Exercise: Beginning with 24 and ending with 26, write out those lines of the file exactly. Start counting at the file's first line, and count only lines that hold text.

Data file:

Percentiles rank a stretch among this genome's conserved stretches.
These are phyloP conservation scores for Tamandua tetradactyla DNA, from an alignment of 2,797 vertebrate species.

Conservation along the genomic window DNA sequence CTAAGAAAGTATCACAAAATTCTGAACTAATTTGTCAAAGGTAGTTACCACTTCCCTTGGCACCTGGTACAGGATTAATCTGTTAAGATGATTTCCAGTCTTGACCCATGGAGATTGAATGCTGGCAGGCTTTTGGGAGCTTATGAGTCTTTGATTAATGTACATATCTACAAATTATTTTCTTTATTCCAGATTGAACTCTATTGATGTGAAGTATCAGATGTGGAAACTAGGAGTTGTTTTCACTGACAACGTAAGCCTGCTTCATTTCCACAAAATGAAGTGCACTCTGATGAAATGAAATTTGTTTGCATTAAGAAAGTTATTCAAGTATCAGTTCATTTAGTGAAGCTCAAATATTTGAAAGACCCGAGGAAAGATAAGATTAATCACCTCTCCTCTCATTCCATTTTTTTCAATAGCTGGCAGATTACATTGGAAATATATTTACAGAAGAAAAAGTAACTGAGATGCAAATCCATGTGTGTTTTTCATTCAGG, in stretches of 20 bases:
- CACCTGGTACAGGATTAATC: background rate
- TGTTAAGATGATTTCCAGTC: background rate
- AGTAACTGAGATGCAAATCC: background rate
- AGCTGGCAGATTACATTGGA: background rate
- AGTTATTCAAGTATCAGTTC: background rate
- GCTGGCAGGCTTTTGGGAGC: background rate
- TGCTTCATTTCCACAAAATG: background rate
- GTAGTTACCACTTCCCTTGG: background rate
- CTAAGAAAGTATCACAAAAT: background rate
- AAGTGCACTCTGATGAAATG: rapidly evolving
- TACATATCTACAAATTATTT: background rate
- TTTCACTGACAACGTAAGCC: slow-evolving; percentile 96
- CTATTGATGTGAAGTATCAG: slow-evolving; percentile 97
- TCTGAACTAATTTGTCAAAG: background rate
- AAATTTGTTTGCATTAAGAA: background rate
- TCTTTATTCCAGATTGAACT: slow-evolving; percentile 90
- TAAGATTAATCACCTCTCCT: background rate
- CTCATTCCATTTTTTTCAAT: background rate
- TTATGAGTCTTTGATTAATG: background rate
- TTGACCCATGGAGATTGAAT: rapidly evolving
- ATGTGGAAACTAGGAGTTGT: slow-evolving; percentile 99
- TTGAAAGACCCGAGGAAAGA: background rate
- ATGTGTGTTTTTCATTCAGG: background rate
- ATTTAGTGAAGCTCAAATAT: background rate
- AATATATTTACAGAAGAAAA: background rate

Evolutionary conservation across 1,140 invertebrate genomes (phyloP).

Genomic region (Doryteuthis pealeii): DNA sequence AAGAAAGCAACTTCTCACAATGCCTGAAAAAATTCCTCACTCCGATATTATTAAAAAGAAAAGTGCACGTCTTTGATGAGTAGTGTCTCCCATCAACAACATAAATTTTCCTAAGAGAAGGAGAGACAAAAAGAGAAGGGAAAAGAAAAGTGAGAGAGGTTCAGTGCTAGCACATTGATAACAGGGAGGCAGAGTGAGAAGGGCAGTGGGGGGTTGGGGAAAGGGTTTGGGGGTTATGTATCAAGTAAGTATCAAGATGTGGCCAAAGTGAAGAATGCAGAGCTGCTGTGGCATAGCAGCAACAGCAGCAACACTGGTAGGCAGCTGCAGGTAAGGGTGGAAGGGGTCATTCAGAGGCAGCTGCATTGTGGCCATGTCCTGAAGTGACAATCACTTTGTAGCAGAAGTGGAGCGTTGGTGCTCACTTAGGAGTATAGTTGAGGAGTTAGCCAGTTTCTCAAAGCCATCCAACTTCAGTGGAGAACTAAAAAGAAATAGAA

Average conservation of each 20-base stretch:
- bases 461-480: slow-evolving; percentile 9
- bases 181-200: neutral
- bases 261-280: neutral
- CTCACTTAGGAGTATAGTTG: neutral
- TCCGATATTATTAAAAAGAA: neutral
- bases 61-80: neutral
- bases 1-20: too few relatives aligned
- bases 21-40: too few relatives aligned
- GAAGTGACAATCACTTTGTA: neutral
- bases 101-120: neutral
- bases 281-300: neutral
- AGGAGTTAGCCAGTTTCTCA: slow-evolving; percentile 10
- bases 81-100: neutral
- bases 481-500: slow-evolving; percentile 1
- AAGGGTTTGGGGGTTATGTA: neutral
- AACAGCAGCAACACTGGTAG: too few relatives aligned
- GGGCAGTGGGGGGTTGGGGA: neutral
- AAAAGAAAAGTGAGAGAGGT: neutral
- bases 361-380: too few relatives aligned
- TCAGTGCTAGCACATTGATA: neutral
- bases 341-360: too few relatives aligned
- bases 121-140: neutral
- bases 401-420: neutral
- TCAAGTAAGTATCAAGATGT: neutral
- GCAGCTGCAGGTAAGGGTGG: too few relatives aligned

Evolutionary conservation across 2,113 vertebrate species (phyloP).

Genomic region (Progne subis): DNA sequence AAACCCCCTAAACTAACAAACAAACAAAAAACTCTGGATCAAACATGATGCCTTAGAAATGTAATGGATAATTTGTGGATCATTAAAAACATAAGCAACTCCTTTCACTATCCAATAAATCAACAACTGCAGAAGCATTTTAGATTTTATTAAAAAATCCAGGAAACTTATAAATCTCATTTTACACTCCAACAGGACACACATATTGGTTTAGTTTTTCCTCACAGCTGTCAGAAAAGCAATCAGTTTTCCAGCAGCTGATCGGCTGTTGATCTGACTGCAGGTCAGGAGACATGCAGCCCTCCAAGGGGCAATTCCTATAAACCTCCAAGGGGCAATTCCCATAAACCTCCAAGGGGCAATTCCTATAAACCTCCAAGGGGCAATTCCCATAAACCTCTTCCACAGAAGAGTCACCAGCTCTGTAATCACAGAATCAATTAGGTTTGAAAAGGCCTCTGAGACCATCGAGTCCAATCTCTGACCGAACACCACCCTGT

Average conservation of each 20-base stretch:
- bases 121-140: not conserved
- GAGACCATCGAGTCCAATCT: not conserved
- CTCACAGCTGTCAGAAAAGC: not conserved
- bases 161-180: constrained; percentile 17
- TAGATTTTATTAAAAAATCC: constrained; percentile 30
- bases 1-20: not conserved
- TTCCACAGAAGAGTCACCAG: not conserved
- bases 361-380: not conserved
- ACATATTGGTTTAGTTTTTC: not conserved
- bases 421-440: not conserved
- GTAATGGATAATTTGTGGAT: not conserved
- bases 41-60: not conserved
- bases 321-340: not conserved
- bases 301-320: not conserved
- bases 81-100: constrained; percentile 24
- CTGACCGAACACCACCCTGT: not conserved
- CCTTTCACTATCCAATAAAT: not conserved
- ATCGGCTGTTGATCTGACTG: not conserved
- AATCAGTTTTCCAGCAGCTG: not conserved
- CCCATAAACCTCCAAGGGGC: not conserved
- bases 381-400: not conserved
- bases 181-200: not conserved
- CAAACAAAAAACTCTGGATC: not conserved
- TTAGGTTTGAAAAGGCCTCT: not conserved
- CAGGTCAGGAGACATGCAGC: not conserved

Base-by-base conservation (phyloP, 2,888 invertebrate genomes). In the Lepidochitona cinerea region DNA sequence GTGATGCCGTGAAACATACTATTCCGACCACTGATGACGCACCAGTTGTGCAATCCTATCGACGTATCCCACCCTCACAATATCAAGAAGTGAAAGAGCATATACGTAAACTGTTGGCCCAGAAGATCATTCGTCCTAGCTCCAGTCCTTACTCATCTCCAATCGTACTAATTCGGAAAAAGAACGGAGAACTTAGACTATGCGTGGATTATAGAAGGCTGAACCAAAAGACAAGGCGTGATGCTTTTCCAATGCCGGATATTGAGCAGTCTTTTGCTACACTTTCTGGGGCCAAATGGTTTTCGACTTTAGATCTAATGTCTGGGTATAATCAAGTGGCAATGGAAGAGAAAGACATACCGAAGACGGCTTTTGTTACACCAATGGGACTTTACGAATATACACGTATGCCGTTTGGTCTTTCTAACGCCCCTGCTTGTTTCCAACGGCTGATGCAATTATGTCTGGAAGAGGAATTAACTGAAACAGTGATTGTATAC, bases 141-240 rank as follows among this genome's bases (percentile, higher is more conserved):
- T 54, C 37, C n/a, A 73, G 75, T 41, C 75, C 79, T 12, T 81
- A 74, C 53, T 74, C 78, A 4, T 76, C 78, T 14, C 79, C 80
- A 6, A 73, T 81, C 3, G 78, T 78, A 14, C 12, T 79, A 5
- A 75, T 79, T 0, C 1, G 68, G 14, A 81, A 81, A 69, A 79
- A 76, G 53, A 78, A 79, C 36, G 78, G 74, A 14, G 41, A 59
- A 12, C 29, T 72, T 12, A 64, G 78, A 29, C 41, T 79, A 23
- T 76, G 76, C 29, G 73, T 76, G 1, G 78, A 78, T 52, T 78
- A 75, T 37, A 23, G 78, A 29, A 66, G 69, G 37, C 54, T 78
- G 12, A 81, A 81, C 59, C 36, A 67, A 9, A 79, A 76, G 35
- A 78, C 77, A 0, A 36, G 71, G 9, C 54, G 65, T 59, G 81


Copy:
- ATGTGGAAACTAGGAGTTGT: slow-evolving; percentile 99
- TTGAAAGACCCGAGGAAAGA: background rate
- ATGTGTGTTTTTCATTCAGG: background rate